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Odeon Cinema

A Grade II* Listed Building in Muswell Hill, London

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Coordinates

Latitude: 51.5896 / 51°35'22"N

Longitude: -0.1464 / 0°8'46"W

OS Eastings: 528508

OS Northings: 189490

OS Grid: TQ285894

Mapcode National: GBR DS.HRQ

Mapcode Global: VHGQL.D9ZR

Entry Name: Odeon Cinema

Listing Date: 6 March 1984

Grade: II*

Source: Historic England

Source ID: 1079178

English Heritage Legacy ID: 201526

Location: Haringey, London, N10

County: London

District: Haringey

Electoral Ward/Division: Muswell Hill

Built-Up Area: Haringey

Traditional County: Middlesex

Lieutenancy Area (Ceremonial County): Greater London

Church of England Parish: St James Muswell Hill

Church of England Diocese: London

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Listing Text

TQ2889 MUSWELL HILL ROAD, N10

800/21/1 ODEON CINEMA


GV 6.3.84 II*


Cinema. 1935-6 by George Coles for the Muswell Hill and Harlesden Property Company, of which Oscar Deutsch of Odeon Cinemas was a director. Red brick, the cinema facade clad in black and cream faience tiles. Flat asphalted roof.
The cinema is tucked on to Fortis Green Road because the prominent corner site originally intended was opposed by members of the church opposite. Cinema with double-height foyer and circular inner foyers on 2 levels leads to double-height cinema auditorium with balcony set to the rear of the flats. The area under the balcony subdivided into smaller screens in 1974. The curve of the foyer and circular inner foyer discreetly turn the customer through some ninety degrees into the auditorium.
Because of the church's opposition, the facade of the cinema was deliberately made relatively low-key. Curved centrepiece with vertical fins, stepped up to centre, between blind projecting end bays clad in contrasting black faience. No fenestration, just 5 pairs of original double doors with margin-light glazing to one side and central transom. The outmost pairs separated by walls for billboards and projecting curved rib. The name ODEON in neon affixed to the parapet.
Double-height foyer with curved ends, having paired columns at either side with banded decoration reminiscent of the film set of 'Things to Come' made in 1935. Banded motif to walls. Staircase to right incorporating further horizontal detailing. Coved ceiling lighting. At top of staircase circular landing with similar coved circular ceiling opening and central circular lighting. On ground floor vestibule leads to inner vestibule formed of former rear stalls area leading to 2 smaller cinemas inserted under the balcony in May 1974. At first floor original double doors lead to inner vestibule originally intended as a tearoom and now a bar, with 2 large columns and sloping ceiling, with horizontal grillework on wall to auditorium. From the centre of this wall, doors and stairs lead to auditorium. Double-height auditorium with balcony, whose curved front complements the steep curve of the front wall to the proscenium, which has moulded horizontal and vertical bands. Horizontal banding on ante-proscenium contrasts with 3 stepped rounded pilasters, concealing coved lighting. The side walls also moulded with horizontal bands and vertical accents, the whole styled on the lines of German cinemas of the late 1920s. Central laylight between ribs of separate small lights designed to resemble a roll of film running down to the proscenium. Banded decoration to side of ceiling, forming deep cornice. Odeon clocks over exit doors to either side of proscenium, and orchestra pit in front area of stalls no longer used. Bronzed handrails round central vomitory, and metal crush barriers remain in stepped seated balcony.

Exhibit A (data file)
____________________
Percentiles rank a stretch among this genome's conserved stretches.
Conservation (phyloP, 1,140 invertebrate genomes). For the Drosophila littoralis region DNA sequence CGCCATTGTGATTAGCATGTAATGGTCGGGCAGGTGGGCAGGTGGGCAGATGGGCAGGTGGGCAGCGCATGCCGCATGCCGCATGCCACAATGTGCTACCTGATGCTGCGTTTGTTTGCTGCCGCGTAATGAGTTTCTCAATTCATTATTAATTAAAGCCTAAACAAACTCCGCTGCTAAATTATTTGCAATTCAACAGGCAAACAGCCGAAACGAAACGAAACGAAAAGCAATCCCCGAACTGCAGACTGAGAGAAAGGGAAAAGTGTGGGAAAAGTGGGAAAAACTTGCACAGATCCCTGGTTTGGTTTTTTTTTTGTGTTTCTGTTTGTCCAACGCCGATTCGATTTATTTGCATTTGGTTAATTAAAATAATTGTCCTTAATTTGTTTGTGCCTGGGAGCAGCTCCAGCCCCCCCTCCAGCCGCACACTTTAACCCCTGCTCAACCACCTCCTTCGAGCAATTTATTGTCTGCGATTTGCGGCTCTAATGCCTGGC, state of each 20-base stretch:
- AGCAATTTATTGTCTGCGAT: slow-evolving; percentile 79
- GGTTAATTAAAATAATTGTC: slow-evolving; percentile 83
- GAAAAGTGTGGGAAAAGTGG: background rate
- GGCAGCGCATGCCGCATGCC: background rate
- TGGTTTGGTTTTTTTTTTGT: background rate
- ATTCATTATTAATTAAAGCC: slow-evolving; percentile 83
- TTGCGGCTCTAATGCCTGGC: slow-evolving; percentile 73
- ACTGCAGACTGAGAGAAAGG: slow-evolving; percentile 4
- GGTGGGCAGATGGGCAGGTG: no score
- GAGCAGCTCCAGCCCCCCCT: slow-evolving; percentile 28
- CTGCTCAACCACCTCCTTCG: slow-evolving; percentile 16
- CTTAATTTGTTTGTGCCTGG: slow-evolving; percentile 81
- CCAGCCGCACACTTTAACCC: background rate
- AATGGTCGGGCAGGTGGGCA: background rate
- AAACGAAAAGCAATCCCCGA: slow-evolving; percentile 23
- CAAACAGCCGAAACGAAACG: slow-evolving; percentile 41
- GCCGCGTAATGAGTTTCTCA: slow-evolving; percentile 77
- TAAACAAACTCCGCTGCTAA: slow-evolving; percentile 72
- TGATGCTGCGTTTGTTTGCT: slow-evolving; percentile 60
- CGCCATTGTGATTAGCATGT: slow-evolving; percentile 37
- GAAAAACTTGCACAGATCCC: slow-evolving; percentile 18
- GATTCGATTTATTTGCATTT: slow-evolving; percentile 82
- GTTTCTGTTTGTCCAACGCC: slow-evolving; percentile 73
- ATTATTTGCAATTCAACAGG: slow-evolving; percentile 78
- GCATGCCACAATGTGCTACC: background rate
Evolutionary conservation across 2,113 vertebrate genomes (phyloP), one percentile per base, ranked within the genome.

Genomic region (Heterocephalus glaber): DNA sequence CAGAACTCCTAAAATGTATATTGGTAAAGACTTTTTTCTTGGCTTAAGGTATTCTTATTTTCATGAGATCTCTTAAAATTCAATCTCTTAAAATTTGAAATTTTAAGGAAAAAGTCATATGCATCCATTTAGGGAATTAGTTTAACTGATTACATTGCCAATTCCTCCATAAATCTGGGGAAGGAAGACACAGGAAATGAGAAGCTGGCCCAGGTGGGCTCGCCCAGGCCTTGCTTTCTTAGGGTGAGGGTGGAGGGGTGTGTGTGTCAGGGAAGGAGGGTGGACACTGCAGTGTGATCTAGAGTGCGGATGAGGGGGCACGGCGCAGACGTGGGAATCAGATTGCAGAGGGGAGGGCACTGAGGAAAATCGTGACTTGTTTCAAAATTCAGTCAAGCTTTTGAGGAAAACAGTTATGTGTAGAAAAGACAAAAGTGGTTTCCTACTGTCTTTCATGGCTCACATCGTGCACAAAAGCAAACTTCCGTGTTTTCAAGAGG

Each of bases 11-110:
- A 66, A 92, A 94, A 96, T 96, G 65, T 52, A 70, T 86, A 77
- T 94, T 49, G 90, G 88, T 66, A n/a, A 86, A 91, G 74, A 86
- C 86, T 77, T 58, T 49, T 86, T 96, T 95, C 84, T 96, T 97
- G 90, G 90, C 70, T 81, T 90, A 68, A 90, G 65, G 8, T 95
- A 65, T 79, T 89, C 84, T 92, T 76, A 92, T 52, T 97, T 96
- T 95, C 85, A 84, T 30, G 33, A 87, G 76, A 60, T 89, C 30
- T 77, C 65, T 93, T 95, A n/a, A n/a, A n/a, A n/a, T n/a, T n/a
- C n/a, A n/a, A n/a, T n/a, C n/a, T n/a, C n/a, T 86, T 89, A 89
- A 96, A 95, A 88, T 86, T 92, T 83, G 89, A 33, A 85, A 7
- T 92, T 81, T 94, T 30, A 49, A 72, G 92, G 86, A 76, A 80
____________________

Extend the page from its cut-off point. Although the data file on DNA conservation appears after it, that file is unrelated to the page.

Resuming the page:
The Odeon, Muswell Hill, is the most elaborate interior of any Odeon cinema to survive. Because of the restrictions placed on the external facade, the opportunity was taken to make the interior more lavish than was usual in the Odeon circuit, and the result is an elegant design of unusual imagination and crispness. With the New Victoria, City of Westminster, the Odeon Muswell Hill best demonstrates the influence of German expressionism in British cinema design. As all the most famous German models have been gutted or demolished, the English examples are particularly important. The style was adopted in Britain as a more sophisticated alternative to the historicist pastiches employed in cinemas of the late 1920s and early 1930s, and one more suited to the middle-class clientele of Muswell Hill. The style of the cinema, with its contrasting faience motifs, is continued in the adjoining shops and flats.
(Sources: Atwell D: Cathedral of the Movies: 1979; 150-: Gray R: Cinemas in Britain: 1996, P9)


Listing NGR: TQ2850889490

This text is from the original listing, and may not necessarily reflect the current setting of the building.

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